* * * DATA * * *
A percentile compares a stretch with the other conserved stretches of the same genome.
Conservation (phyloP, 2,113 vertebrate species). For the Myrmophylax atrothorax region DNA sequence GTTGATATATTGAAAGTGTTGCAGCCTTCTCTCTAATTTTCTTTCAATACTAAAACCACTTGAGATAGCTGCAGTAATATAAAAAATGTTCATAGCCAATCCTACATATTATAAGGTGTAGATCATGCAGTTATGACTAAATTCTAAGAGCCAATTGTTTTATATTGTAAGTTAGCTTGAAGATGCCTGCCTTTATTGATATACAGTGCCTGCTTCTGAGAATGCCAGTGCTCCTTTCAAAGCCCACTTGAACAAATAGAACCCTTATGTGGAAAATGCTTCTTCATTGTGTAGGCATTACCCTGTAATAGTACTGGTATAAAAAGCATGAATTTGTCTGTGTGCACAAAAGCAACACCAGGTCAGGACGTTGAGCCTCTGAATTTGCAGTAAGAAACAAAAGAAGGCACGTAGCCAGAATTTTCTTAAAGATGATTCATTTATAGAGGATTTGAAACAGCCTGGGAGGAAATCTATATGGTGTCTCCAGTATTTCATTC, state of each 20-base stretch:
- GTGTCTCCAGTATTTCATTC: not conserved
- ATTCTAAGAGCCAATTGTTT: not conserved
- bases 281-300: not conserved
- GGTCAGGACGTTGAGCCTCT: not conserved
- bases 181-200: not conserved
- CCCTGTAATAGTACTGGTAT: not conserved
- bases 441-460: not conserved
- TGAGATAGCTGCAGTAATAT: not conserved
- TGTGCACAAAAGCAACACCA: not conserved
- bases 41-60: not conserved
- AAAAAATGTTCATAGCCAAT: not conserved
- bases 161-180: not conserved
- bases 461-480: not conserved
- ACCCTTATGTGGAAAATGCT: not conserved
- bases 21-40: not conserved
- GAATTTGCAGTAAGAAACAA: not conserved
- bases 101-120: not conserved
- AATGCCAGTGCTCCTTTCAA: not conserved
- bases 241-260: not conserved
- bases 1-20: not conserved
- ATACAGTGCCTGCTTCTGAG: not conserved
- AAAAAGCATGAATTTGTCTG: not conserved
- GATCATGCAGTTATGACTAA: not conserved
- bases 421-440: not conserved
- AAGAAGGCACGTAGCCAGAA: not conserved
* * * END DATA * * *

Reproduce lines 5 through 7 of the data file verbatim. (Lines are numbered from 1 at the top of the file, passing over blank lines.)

- bases 281-300: not conserved
- GGTCAGGACGTTGAGCCTCT: not conserved
- bases 181-200: not conserved